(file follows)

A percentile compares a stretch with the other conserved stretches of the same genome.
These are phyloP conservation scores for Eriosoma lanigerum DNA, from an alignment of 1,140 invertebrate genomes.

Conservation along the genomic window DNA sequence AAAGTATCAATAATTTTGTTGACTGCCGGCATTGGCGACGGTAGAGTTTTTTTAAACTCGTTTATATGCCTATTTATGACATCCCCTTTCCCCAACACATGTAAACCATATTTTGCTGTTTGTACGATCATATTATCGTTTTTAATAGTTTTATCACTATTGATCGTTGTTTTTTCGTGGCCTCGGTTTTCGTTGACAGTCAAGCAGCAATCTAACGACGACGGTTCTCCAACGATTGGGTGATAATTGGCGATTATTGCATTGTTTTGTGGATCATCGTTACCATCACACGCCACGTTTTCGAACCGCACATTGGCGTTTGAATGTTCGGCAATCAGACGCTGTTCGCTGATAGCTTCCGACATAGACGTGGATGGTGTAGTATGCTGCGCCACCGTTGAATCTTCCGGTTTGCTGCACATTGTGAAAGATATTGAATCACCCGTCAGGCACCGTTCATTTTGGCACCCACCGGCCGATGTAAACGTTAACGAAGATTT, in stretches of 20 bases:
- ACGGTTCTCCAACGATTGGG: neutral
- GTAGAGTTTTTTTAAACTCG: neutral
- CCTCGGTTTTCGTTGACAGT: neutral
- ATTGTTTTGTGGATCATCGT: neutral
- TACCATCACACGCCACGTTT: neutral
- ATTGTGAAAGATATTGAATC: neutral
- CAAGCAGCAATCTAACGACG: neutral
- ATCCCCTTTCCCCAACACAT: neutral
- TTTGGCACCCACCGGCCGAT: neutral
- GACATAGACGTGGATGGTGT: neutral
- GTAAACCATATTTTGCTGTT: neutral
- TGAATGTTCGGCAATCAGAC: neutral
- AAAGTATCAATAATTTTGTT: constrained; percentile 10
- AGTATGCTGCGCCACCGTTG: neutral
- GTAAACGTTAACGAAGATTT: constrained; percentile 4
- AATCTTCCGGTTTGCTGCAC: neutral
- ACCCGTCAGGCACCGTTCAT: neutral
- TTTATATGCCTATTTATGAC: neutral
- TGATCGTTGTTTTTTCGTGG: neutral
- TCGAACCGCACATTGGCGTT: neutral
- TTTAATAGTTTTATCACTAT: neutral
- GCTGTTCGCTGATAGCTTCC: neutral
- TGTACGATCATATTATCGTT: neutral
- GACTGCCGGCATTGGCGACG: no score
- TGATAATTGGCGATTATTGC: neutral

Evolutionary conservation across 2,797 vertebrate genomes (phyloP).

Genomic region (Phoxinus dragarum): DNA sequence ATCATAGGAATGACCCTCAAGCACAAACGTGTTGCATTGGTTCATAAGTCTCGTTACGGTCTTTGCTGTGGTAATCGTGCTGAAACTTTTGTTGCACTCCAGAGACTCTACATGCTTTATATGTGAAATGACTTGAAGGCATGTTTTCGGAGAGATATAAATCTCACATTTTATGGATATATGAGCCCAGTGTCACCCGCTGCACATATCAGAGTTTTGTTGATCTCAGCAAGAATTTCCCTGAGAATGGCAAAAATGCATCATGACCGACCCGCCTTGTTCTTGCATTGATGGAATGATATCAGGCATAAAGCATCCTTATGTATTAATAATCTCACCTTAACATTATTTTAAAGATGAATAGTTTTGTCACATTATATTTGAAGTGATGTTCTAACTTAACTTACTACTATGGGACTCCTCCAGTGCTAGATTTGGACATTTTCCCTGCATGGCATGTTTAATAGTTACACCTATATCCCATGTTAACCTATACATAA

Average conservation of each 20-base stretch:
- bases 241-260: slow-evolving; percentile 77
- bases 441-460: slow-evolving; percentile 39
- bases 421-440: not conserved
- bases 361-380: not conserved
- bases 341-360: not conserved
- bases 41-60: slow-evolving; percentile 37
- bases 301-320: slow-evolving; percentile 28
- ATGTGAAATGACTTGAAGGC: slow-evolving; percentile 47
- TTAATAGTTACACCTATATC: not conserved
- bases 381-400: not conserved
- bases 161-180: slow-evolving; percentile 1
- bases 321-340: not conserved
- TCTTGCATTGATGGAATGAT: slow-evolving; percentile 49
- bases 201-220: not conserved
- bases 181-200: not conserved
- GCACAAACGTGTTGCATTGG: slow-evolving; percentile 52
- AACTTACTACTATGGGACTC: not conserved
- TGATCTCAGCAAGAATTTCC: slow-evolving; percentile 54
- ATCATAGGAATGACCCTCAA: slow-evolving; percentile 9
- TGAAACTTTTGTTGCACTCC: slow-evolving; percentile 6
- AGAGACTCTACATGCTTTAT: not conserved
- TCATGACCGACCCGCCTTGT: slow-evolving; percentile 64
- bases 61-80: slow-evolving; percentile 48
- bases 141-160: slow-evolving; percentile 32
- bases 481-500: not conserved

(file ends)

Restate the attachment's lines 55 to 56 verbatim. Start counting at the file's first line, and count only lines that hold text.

- bases 141-160: slow-evolving; percentile 32
- bases 481-500: not conserved